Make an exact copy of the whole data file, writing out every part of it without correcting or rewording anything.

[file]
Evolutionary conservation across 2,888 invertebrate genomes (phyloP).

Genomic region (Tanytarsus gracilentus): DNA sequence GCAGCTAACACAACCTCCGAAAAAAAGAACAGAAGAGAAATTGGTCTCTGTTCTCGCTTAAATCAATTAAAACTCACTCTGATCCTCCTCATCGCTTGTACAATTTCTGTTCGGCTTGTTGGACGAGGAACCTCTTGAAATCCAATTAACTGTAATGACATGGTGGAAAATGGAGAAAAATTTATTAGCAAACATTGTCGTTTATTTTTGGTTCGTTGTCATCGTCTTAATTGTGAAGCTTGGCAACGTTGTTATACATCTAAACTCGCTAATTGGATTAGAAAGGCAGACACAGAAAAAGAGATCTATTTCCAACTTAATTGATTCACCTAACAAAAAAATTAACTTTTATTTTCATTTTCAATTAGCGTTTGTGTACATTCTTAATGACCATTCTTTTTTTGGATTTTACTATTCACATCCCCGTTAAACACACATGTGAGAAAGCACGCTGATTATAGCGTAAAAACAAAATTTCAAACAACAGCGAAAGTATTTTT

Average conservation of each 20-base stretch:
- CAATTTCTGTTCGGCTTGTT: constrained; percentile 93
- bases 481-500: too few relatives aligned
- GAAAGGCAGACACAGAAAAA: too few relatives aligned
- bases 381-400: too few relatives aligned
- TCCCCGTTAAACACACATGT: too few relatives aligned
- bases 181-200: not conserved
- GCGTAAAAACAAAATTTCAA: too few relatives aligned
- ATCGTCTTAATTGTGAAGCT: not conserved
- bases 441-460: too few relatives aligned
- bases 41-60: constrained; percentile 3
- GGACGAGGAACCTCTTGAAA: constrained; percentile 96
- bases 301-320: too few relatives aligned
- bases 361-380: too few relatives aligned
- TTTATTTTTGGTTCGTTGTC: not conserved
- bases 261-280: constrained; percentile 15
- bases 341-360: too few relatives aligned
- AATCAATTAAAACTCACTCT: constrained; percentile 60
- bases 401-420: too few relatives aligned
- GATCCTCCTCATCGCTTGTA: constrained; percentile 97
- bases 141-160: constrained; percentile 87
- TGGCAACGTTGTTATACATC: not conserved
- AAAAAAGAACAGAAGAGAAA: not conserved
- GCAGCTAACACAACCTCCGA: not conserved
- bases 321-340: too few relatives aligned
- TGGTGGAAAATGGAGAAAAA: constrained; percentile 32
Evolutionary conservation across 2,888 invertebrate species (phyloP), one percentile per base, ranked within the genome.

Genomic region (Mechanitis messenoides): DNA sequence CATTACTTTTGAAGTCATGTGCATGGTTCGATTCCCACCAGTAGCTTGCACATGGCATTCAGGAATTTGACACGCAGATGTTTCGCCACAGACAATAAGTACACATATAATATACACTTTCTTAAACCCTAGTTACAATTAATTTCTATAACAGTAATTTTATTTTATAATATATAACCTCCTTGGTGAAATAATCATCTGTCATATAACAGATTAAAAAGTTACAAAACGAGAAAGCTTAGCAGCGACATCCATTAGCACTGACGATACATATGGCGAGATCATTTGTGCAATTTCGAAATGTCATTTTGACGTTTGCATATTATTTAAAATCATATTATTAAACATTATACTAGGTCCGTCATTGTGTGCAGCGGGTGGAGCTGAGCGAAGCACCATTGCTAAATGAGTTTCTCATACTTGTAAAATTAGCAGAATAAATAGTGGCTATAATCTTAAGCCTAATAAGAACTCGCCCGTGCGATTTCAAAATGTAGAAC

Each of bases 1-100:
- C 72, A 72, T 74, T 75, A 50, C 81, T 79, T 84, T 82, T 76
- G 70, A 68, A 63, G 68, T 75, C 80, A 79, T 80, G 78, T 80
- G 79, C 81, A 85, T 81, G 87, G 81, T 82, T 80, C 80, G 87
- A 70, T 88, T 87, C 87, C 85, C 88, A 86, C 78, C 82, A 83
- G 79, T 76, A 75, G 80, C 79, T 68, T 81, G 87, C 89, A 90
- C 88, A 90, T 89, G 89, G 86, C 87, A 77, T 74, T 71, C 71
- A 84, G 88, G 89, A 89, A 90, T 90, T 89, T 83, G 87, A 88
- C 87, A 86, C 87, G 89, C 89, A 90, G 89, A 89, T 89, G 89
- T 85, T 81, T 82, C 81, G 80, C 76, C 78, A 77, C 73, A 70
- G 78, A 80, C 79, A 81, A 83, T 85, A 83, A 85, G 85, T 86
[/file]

Evolutionary conservation across 2,888 invertebrate genomes (phyloP).

Genomic region (Tanytarsus gracilentus): DNA sequence GCAGCTAACACAACCTCCGAAAAAAAGAACAGAAGAGAAATTGGTCTCTGTTCTCGCTTAAATCAATTAAAACTCACTCTGATCCTCCTCATCGCTTGTACAATTTCTGTTCGGCTTGTTGGACGAGGAACCTCTTGAAATCCAATTAACTGTAATGACATGGTGGAAAATGGAGAAAAATTTATTAGCAAACATTGTCGTTTATTTTTGGTTCGTTGTCATCGTCTTAATTGTGAAGCTTGGCAACGTTGTTATACATCTAAACTCGCTAATTGGATTAGAAAGGCAGACACAGAAAAAGAGATCTATTTCCAACTTAATTGATTCACCTAACAAAAAAATTAACTTTTATTTTCATTTTCAATTAGCGTTTGTGTACATTCTTAATGACCATTCTTTTTTTGGATTTTACTATTCACATCCCCGTTAAACACACATGTGAGAAAGCACGCTGATTATAGCGTAAAAACAAAATTTCAAACAACAGCGAAAGTATTTTT

Average conservation of each 20-base stretch:
- CAATTTCTGTTCGGCTTGTT: constrained; percentile 93
- bases 481-500: too few relatives aligned
- GAAAGGCAGACACAGAAAAA: too few relatives aligned
- bases 381-400: too few relatives aligned
- TCCCCGTTAAACACACATGT: too few relatives aligned
- bases 181-200: not conserved
- GCGTAAAAACAAAATTTCAA: too few relatives aligned
- ATCGTCTTAATTGTGAAGCT: not conserved
- bases 441-460: too few relatives aligned
- bases 41-60: constrained; percentile 3
- GGACGAGGAACCTCTTGAAA: constrained; percentile 96
- bases 301-320: too few relatives aligned
- bases 361-380: too few relatives aligned
- TTTATTTTTGGTTCGTTGTC: not conserved
- bases 261-280: constrained; percentile 15
- bases 341-360: too few relatives aligned
- AATCAATTAAAACTCACTCT: constrained; percentile 60
- bases 401-420: too few relatives aligned
- GATCCTCCTCATCGCTTGTA: constrained; percentile 97
- bases 141-160: constrained; percentile 87
- TGGCAACGTTGTTATACATC: not conserved
- AAAAAAGAACAGAAGAGAAA: not conserved
- GCAGCTAACACAACCTCCGA: not conserved
- bases 321-340: too few relatives aligned
- TGGTGGAAAATGGAGAAAAA: constrained; percentile 32
Evolutionary conservation across 2,888 invertebrate species (phyloP), one percentile per base, ranked within the genome.

Genomic region (Mechanitis messenoides): DNA sequence CATTACTTTTGAAGTCATGTGCATGGTTCGATTCCCACCAGTAGCTTGCACATGGCATTCAGGAATTTGACACGCAGATGTTTCGCCACAGACAATAAGTACACATATAATATACACTTTCTTAAACCCTAGTTACAATTAATTTCTATAACAGTAATTTTATTTTATAATATATAACCTCCTTGGTGAAATAATCATCTGTCATATAACAGATTAAAAAGTTACAAAACGAGAAAGCTTAGCAGCGACATCCATTAGCACTGACGATACATATGGCGAGATCATTTGTGCAATTTCGAAATGTCATTTTGACGTTTGCATATTATTTAAAATCATATTATTAAACATTATACTAGGTCCGTCATTGTGTGCAGCGGGTGGAGCTGAGCGAAGCACCATTGCTAAATGAGTTTCTCATACTTGTAAAATTAGCAGAATAAATAGTGGCTATAATCTTAAGCCTAATAAGAACTCGCCCGTGCGATTTCAAAATGTAGAAC

Each of bases 1-100:
- C 72, A 72, T 74, T 75, A 50, C 81, T 79, T 84, T 82, T 76
- G 70, A 68, A 63, G 68, T 75, C 80, A 79, T 80, G 78, T 80
- G 79, C 81, A 85, T 81, G 87, G 81, T 82, T 80, C 80, G 87
- A 70, T 88, T 87, C 87, C 85, C 88, A 86, C 78, C 82, A 83
- G 79, T 76, A 75, G 80, C 79, T 68, T 81, G 87, C 89, A 90
- C 88, A 90, T 89, G 89, G 86, C 87, A 77, T 74, T 71, C 71
- A 84, G 88, G 89, A 89, A 90, T 90, T 89, T 83, G 87, A 88
- C 87, A 86, C 87, G 89, C 89, A 90, G 89, A 89, T 89, G 89
- T 85, T 81, T 82, C 81, G 80, C 76, C 78, A 77, C 73, A 70
- G 78, A 80, C 79, A 81, A 83, T 85, A 83, A 85, G 85, T 86